Brier Rose

  • onFebruary 17, 2015
  • Vol.26 Winter 2014
  • byJeong Do-sang
Brier Rose

We had lunch at a restaurant by the river. She was ugly, but her face held a certain charm. Talking to her about this and that, I found out, to my surprise, that she wasn’t a Korean Chinese, but an overseas Chinese from North Korea. She said that she had Chinese citizenship now and often visited Manpo across the river.

“How is that possible?” I asked her, unable to believe that she could go back and forth freely between the North and China.

“It’s easy when you have a pass,” she said, grinning. I had so many questions for her that I felt no interest in the ruins of Goguryeo. The woman and I went to a pub nearby. I found out that she was thirty-eight years old. I was quite surprised, because I had thought she was close to fifty. True, the cold winds of Manchuria had left their marks on her face, but when I took a closer look, I found that she didn’t have that many wrinkles on her face. I asked her questions, and she answered.

When she was living in Manpo across the river, she fell in love for the first time at age fourteen with a volleyball player who was thirteen years old. The thirteen-year-old boy was tall and handsome, just the way you would picture a volleyball player. They met stealthily like stray cats, and after two years, they made love for the first time among the reeds of the Amnokgang River. The woman pointed to the field of reeds, smiling awkwardly. She smiled again, saying she hadn’t known how good a man’s body was. Both of them were so healthy that whenever they came out of a field or the woods or a barn, she would be with child. They bribed doctors time and time again to have an abortion.

After three abortions, she became pregnant again, and they got married when she was twenty. As her belly began to swell, the young husband of nineteen wandered out. He began eyeing girls in the next town, even before the baby was born, and that was the beginning of his unending series of affairs. He acted like a bachelor the moment he stepped out of the house. Being a volleyball player, he was popular with the girls.

“How do you have an affair in North Korea, when there are no hotels or inns?” I asked.

“It doesn’t matter whether there’s rain or snow or wind, you find a way as long as you want to do it. It’s not the place that matters, it’s the heart. There are barns, mountains, fields—empty classrooms, and of course, the reeds,” she said. We both laughed. She patiently endured through his affairs, but she couldn’t take the beatings, so in the end, she filed for divorce. She smiled bitterly, saying that it would have been quite difficult to get a divorce if she hadn’t been an overseas Chinese, but that it had been easy because she didn’t have North Korean citizenship. She had two boys from the marriage, which had been like hell. She smiled a hollow smile, saying she came to Jian because it was too much for her to live in Manpo by herself after the divorce. She was a woman who could smile even when talking of sad things.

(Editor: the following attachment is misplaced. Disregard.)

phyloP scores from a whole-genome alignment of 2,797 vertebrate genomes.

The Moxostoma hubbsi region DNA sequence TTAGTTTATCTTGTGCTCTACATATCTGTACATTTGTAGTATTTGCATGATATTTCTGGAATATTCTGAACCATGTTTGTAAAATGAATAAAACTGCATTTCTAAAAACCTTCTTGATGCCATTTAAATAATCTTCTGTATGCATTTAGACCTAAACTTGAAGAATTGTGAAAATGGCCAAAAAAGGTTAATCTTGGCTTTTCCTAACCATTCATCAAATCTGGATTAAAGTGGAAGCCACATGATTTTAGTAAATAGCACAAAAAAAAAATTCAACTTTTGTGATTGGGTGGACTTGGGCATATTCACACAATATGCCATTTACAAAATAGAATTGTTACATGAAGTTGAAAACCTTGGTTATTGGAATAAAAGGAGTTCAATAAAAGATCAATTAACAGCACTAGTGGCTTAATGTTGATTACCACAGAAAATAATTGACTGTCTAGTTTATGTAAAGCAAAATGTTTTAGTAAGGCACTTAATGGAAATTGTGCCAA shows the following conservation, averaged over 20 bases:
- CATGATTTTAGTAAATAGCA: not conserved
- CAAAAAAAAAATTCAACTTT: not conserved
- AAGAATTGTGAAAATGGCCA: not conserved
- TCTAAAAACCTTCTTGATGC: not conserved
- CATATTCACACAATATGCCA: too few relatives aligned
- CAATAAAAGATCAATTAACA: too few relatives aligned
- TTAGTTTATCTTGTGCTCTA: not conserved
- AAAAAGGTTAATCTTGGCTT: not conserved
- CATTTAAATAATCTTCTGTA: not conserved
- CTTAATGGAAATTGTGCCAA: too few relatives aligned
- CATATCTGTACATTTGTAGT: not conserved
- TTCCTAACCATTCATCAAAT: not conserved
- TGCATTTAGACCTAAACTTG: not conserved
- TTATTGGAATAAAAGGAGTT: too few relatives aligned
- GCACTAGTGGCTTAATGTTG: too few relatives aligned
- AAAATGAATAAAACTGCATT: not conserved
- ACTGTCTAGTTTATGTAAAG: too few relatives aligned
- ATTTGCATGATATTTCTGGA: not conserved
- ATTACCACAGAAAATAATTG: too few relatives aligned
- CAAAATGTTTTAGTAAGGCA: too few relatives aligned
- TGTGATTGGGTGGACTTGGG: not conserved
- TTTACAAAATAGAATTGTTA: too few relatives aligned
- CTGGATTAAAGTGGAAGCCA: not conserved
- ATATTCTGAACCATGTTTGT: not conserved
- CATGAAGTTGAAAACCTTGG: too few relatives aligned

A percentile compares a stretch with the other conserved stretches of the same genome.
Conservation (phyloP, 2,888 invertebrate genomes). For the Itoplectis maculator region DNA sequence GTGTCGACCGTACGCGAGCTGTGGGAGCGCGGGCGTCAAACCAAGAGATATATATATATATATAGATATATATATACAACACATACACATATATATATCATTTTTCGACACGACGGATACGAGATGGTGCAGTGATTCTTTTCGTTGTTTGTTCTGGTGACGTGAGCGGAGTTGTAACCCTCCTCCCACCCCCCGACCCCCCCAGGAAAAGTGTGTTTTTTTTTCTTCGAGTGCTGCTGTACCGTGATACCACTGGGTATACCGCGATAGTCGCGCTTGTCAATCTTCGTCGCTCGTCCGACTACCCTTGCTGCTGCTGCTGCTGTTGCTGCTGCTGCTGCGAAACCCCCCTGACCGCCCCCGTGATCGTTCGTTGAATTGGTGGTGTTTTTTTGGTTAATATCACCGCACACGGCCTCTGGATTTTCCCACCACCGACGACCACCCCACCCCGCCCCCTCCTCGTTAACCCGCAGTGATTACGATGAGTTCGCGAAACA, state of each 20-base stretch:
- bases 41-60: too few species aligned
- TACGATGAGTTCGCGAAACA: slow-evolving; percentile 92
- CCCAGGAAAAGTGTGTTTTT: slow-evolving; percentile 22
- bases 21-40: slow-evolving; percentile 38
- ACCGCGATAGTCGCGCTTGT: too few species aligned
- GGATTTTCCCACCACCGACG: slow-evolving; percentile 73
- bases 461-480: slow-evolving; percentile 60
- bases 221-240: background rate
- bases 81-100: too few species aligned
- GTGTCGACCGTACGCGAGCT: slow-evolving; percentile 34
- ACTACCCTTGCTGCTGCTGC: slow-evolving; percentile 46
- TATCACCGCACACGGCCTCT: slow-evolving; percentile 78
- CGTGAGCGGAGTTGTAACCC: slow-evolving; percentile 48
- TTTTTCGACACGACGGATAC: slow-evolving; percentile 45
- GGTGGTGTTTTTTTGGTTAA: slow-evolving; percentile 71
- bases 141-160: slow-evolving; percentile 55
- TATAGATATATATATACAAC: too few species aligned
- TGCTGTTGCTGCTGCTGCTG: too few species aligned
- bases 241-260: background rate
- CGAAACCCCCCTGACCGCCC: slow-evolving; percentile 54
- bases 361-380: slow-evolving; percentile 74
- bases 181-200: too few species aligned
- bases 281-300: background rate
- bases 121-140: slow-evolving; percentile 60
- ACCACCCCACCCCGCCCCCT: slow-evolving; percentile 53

“Have you been to South Korea?” I asked.

“No. I don’t want to,” she said, shaking her head.

“Why not?” I asked.

“Korean people are bad. The missionaries, especially. They give you a video camera, saying that they’ll give you money if you go to Manpo and take videos of poor people. They also tell you that if you tell people you’re a defector from the North, they’ll give you money and a house, and they tell you to take videos of defectors in Jian. They’re real lowlifes. I’ve met a lot of people like that. They talk about human rights, but it’s all just lip service. This place was crawling with people like that at one point. My mother still lives in Manpo. She’s poor, but she likes it better there. She says Jian’s too crowded and suffocating,” she said.

The woman told me her sole pleasure was crossing over to Manpo and seeing her children and mother on holidays with the money she saved up doing odd jobs at a restaurant on the riverside. I asked her how much her salary was, and she told me it was about four hundred yuan a month. That would be only a little over sixty thousand Korean won. I pictured her going to Manpo, carrying a bundle of clothing and food she had bought with that money. Life seemed so dreary.

“What about your husband?”

“He’s remarried, and well.”

“Do you see him when you go to Manpo?”

“I have to, if I want to see my kids.”

“Don’t you hate him, because he’s living with another woman?”

“Hate him? He was my first love…I don’t hate him.”

I felt a lump rise in my throat. Suddenly, I felt a sort of affection towards the woman. She showed me different places in Jian, reminiscing on the days she spent up north.

I was getting more and more absorbed in her story, when Pak called me from Shenyang. He said he felt terrible that I had gotten off the bus and left so suddenly, and told me I had to come back to Shenyang right away. I told him it was too late, so I’d see him the following day, but he insisted that I had to come back to Shenyang, no matter how late, and have a drink with him, since he was going back to Pyongyang on the early morning train.

I wanted to spend more time with the woman, but there was more I wanted to say to Pak. Before he went back to Pyongyang, I wanted to tell him things buried deep within my heart, things that would bleed like raw liver when I pulled them out. I had no choice but to take a taxi. The woman cut the fare down to eight hundred yuan, with the help of an acquaintance. When I got in the taxi, the woman gave me a piece of paper with her name and number written on it, saying I had to come back sometime. 


 pp. 18-21

Author's Profile

Since 1987, Jeong Do-sang’s (b. 1960) works have relentlessly explored the organizational violence and social mechanisms that suppress free will and the conditions of life. He won the Yosan Literary Award and the Beautiful Writer Award in 2008 for his serial novel Brier Rose.